TSA dogs are officially known as Passenger Screening Canines. There are nearly 1,100 canine teams hard at work around the country, busy sniffing for explosives or explosive materials in security lines. To become a Passenger Screening Canine team, they undergo a 12-week intensive training session at Joint Base San Antonio-Lackland in San Antonio. This $12 million facility has 25,000 square foot canine training space with seven classrooms. It also has 13 indoor venues that recreate numerous airport sites, including a baggage claim, checkpoint, cargo facility, and the interior of an aircraft.

As of last February, MSP had six canine teams on active duty. When looking for a dog to go into this line of work, trainers watch for more than a great nose. It’s also imperative that these dogs also have a high-energy drive to work. There are currently seven breeds that have shown exceptional capabilities as Passenger Screening Canines, including:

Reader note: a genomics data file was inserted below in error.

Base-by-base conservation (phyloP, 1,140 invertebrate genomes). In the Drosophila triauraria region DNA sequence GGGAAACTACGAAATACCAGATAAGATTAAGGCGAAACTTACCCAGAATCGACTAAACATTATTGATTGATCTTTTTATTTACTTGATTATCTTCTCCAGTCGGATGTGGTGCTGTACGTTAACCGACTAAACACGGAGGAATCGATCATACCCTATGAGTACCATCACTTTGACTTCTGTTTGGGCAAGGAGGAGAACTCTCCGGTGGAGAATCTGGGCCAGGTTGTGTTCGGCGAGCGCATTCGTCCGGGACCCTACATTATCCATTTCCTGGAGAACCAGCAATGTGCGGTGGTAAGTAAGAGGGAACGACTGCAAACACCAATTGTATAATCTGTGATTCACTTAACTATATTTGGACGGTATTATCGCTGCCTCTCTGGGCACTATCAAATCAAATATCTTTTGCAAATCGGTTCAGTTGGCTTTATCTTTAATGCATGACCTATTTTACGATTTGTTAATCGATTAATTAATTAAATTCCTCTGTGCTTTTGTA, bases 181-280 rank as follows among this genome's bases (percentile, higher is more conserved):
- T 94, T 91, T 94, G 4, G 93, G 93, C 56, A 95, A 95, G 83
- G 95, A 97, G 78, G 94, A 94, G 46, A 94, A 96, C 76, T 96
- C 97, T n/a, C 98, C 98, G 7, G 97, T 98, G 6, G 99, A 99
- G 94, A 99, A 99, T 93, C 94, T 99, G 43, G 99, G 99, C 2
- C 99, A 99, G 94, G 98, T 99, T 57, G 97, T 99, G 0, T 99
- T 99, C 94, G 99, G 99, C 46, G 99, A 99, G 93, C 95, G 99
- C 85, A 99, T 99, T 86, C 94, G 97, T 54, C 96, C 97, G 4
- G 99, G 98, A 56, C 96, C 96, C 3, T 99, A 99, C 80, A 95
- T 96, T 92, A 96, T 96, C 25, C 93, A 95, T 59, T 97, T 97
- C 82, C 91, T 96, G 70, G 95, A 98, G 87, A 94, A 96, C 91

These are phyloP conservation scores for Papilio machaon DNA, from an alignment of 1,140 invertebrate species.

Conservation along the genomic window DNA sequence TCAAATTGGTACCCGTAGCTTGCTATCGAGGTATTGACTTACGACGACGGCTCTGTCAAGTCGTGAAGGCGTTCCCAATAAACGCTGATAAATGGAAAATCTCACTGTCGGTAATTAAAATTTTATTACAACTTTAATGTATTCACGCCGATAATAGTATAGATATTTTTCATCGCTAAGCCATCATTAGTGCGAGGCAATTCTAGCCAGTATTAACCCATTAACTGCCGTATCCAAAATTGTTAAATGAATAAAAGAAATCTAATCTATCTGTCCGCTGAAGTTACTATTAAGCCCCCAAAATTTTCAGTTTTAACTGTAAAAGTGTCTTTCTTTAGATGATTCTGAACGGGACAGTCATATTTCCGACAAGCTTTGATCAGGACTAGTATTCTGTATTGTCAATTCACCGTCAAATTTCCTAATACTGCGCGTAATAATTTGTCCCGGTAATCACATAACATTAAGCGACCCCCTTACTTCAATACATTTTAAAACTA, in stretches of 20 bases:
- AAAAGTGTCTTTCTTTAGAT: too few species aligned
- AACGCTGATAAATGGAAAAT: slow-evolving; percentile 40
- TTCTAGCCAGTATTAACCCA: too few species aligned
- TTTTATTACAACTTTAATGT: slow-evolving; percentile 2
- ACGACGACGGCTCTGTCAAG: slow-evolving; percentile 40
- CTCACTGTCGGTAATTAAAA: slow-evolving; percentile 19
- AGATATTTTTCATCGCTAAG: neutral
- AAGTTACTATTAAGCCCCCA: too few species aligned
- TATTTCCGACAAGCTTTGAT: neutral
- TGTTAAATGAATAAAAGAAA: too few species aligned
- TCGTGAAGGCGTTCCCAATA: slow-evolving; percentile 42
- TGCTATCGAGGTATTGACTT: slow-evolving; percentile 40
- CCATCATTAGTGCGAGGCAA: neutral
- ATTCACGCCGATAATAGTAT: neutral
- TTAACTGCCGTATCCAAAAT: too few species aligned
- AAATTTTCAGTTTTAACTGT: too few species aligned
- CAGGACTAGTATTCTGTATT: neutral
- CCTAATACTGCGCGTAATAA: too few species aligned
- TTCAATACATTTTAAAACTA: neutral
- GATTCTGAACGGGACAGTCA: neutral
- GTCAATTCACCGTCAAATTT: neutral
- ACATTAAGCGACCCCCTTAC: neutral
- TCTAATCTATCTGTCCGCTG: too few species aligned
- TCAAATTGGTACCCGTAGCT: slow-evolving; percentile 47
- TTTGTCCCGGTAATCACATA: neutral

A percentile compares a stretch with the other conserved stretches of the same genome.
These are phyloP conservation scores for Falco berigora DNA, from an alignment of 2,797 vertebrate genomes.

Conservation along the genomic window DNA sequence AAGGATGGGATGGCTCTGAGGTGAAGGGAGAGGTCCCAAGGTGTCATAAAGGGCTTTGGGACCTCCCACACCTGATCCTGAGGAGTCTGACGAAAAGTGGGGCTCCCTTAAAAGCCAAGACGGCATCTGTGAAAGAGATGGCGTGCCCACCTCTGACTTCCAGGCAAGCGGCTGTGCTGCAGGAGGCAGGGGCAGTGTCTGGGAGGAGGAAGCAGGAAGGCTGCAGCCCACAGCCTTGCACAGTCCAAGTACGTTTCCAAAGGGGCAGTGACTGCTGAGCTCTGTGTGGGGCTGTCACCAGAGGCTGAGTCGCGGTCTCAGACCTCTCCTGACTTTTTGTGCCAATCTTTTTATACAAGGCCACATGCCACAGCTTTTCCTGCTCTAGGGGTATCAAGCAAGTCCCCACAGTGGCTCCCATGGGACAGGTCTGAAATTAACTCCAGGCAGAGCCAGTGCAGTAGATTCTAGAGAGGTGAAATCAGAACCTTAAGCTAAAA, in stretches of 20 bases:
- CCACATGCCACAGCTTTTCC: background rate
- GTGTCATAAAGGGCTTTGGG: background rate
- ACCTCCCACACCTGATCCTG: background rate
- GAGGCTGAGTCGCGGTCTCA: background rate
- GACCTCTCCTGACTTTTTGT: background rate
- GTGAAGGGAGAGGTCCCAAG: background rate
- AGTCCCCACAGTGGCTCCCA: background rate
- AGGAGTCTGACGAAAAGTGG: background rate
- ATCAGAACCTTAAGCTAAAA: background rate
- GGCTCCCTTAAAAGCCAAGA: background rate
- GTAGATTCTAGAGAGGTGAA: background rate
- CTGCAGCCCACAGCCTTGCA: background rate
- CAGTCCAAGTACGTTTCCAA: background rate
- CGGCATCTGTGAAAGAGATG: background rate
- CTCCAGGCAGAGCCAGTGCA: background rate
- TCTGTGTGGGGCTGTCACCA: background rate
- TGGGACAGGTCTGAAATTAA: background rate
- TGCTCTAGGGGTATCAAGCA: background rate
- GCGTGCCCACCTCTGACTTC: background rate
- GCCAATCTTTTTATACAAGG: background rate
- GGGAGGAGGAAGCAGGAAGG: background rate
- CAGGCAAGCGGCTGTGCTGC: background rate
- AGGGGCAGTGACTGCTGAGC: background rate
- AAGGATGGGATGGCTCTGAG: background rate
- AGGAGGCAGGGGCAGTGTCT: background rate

• German shepherds
  • Belgian Malinois
  • Labrador retrievers
  • German shorthaired pointers
  • Wirehaired pointers
  • Vizslas
  • Golden retrievers

And don’t worry about the dogs who don’t complete their training or retire. The TSA also runs a doggy adoption program, but you’ll have to wait more than seven years if you’re interested in getting one of your own! In most cases, trainers are given the opportunity to adopt their partners first, and they rarely refuse. We can’t blame them!

Happy Labor Day!

By |September 2nd, 2019|blog|Comments Off on Happy Labor Day!|

Happy Fall!

Our Favorite Dog-Friendly Fall Activities

Summer may be winding down, but that doesn’t mean the fun is over. It’s only just beginning! With cooler weather heading our way, that can only mean one thing: Getting outdoors. And what could be better than enjoying a fun, fall activity with your dog?

Here’s what made our top 5 favorite list of dog-friendly things to do in the fall.

1. Outdoor Festivals